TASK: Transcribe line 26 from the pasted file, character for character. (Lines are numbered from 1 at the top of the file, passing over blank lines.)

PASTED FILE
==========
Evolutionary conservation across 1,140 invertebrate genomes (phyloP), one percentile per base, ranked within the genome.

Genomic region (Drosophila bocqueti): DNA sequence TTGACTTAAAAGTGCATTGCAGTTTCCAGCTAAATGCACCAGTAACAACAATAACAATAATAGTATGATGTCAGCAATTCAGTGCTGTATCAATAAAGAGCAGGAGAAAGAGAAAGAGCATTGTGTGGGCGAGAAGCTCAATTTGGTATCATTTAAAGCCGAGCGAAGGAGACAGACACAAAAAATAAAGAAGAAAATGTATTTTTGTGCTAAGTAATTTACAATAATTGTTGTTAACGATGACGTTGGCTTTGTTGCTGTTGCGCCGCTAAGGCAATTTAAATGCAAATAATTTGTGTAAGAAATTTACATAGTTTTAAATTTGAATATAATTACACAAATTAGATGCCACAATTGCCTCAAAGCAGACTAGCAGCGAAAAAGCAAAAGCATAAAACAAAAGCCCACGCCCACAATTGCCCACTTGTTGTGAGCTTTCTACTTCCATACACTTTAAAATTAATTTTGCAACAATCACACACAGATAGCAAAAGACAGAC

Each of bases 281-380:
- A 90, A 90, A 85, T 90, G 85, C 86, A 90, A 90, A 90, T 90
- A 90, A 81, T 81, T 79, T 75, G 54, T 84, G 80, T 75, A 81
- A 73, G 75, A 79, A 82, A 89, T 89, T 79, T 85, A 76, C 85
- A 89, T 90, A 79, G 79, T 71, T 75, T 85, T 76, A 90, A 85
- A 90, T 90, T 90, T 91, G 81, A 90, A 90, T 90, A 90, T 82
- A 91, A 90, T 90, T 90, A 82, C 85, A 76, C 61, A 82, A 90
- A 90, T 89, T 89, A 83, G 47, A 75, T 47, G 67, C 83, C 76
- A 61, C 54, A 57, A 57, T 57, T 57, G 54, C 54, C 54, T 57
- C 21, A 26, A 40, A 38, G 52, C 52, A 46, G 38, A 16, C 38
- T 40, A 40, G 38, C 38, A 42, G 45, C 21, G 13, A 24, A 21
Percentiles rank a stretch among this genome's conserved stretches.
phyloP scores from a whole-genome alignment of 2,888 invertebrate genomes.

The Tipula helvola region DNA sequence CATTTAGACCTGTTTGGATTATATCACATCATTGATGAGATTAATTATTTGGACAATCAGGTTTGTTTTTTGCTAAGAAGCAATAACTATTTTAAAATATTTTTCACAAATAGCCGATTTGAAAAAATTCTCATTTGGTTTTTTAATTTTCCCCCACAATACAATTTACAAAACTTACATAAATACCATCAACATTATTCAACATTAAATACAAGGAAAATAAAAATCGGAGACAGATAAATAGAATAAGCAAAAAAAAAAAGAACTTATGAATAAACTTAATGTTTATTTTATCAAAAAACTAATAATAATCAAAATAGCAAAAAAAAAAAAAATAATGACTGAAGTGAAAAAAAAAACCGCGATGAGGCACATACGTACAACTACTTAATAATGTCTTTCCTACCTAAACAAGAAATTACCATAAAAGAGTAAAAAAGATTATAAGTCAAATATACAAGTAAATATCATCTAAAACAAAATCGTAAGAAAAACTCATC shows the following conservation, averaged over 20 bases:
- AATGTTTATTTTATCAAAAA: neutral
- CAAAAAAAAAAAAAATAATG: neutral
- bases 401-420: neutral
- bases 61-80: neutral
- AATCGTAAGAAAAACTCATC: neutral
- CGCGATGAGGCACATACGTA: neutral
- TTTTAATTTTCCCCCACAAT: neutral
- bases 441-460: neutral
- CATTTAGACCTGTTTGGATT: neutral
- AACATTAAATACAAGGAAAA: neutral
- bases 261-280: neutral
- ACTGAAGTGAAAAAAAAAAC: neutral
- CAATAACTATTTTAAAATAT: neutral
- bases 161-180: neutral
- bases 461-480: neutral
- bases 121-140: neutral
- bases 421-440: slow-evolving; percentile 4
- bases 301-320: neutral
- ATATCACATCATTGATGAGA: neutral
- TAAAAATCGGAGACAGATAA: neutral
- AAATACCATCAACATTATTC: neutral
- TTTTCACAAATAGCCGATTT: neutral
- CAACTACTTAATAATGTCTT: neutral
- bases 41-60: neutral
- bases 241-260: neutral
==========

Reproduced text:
- AACATTAAATACAAGGAAAA: neutral